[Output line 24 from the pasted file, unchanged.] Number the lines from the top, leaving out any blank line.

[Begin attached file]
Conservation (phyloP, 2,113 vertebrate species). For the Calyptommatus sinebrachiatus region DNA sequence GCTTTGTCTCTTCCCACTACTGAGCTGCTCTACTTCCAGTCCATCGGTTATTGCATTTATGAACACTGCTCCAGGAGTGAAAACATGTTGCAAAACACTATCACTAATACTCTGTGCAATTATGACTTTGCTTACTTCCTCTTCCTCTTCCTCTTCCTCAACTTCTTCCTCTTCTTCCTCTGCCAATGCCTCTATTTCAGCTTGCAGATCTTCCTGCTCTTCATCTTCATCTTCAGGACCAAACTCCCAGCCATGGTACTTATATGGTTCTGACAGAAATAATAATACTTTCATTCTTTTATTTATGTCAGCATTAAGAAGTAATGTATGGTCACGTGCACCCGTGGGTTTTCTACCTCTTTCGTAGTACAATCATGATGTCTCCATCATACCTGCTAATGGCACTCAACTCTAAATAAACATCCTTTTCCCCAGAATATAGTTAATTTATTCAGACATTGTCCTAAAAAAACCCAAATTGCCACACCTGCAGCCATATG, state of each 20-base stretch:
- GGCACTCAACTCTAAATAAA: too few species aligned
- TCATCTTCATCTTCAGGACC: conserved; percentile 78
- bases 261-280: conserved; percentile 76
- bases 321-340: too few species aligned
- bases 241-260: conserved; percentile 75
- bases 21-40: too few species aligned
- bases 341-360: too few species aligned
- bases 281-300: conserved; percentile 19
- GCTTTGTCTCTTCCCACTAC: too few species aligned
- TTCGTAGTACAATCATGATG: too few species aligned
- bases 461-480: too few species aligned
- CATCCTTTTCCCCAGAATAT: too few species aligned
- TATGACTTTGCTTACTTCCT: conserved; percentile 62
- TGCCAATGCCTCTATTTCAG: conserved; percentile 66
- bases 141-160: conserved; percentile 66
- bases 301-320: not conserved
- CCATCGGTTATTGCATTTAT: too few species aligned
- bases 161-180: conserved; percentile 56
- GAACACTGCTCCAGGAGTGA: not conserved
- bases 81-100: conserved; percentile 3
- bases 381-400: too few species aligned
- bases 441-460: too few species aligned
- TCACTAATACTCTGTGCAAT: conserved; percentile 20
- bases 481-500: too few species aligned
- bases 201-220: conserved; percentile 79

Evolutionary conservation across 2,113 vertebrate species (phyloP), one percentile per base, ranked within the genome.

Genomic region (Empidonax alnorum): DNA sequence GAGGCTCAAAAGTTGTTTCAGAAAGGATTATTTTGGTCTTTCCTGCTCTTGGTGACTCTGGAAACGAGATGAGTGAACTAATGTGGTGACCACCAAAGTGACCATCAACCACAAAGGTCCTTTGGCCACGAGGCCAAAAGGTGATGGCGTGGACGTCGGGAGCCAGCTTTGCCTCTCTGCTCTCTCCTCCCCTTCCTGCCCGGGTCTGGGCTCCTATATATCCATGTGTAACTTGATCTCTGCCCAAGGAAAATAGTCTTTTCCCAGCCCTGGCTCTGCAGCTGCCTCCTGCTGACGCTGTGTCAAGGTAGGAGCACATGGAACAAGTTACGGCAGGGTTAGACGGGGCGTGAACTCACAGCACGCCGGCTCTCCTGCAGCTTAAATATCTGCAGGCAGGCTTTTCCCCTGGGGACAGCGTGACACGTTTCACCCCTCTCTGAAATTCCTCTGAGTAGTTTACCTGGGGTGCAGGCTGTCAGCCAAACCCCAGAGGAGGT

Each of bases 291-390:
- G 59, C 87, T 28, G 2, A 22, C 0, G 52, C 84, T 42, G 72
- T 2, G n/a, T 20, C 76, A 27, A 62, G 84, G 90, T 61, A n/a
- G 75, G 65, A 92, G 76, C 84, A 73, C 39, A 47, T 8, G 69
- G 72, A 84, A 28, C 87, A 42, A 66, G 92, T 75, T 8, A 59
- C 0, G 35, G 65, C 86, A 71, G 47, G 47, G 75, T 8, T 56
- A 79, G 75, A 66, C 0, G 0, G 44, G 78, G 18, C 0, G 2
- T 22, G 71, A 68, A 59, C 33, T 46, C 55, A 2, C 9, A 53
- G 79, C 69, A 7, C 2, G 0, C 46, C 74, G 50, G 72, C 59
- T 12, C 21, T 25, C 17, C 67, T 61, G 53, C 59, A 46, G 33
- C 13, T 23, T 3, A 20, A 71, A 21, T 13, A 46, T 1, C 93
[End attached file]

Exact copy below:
- TCACTAATACTCTGTGCAAT: conserved; percentile 20